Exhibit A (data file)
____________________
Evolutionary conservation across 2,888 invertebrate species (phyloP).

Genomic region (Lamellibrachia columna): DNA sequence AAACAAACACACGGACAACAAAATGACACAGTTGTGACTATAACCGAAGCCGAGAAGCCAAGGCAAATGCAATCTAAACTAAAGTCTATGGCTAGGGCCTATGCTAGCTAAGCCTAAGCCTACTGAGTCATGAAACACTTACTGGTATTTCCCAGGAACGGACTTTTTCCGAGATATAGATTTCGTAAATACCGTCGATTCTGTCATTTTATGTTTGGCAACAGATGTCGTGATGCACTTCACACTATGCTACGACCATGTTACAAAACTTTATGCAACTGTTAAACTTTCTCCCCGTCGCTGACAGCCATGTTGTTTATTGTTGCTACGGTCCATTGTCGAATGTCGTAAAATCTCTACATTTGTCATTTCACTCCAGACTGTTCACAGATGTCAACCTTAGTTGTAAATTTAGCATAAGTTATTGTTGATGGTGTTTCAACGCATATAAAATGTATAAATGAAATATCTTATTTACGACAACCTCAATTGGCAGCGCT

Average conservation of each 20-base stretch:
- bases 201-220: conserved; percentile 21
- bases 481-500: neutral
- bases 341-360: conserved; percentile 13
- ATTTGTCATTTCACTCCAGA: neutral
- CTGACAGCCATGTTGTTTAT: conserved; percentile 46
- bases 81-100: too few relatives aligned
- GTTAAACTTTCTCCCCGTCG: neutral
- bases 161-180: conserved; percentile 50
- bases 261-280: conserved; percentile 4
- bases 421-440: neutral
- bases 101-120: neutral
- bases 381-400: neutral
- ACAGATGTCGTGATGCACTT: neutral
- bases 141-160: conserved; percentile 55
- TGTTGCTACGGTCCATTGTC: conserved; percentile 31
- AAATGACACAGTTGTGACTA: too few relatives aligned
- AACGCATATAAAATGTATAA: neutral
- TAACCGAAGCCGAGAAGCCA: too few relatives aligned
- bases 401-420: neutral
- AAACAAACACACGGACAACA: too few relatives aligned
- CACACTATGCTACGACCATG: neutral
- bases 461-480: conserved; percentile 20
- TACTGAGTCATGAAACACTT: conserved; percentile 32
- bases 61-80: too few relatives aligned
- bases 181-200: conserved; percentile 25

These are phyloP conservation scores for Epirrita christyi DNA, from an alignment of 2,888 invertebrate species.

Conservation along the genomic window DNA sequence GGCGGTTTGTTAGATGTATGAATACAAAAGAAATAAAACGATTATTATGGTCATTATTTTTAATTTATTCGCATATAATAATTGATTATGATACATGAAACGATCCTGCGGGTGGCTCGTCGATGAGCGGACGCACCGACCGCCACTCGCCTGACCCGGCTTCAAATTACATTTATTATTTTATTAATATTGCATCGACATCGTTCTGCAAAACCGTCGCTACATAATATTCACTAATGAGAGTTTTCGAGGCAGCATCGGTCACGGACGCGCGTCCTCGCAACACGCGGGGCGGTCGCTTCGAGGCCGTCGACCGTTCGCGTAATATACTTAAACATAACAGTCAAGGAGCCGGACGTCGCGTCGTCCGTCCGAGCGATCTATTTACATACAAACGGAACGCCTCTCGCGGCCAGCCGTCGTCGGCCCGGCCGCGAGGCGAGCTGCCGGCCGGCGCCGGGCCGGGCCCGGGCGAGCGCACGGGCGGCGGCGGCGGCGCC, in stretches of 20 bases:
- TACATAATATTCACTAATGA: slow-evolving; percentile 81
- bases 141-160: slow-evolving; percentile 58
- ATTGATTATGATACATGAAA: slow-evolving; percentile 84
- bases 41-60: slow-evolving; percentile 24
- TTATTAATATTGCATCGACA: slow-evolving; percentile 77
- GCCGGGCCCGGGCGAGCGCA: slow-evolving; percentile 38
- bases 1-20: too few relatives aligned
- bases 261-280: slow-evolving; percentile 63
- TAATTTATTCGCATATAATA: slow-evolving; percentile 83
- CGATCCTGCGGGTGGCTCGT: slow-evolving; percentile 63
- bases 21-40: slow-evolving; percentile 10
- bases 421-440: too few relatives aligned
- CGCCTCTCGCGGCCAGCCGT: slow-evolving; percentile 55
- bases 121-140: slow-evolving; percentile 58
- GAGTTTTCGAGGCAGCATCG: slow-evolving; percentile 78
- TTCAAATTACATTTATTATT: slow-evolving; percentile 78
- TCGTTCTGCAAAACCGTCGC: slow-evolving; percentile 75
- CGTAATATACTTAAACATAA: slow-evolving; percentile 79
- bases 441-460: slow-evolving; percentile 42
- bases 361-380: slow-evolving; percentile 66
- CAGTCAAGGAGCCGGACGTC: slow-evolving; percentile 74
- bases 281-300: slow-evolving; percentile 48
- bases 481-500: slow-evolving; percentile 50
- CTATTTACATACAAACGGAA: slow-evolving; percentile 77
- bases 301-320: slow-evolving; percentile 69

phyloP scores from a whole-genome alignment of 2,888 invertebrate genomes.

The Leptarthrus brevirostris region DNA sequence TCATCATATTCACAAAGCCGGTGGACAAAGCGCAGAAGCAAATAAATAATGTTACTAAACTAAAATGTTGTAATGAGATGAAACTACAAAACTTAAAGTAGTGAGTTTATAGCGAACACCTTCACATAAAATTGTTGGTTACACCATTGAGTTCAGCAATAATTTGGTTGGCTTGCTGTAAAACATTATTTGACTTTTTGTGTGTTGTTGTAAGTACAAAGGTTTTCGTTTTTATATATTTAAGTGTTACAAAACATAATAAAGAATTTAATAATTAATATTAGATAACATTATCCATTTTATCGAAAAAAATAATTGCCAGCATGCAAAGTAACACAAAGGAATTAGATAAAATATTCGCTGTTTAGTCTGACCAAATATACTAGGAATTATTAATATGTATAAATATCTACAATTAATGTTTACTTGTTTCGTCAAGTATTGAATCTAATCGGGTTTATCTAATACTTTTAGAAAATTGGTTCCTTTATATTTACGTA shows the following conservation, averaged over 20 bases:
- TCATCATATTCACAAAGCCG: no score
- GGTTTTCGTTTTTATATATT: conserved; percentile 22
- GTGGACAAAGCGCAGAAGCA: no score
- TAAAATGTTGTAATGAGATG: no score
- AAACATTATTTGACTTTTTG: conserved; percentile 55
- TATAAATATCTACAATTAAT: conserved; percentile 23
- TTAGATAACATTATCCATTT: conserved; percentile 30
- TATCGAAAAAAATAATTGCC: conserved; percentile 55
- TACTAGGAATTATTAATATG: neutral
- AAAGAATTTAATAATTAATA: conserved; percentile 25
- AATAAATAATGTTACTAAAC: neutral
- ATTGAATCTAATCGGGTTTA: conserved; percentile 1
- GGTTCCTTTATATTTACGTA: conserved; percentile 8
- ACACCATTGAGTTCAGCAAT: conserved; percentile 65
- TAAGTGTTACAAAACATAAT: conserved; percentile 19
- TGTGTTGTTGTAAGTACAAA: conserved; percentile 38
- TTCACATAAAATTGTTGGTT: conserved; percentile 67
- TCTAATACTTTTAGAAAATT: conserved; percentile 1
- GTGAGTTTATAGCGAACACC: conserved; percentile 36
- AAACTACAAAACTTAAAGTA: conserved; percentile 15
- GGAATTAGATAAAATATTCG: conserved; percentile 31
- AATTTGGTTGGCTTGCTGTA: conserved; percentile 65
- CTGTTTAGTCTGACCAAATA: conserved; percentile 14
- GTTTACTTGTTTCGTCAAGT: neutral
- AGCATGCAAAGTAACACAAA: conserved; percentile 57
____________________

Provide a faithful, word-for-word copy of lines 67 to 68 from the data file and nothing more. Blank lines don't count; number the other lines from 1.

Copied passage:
- AAAGAATTTAATAATTAATA: conserved; percentile 25
- AATAAATAATGTTACTAAAC: neutral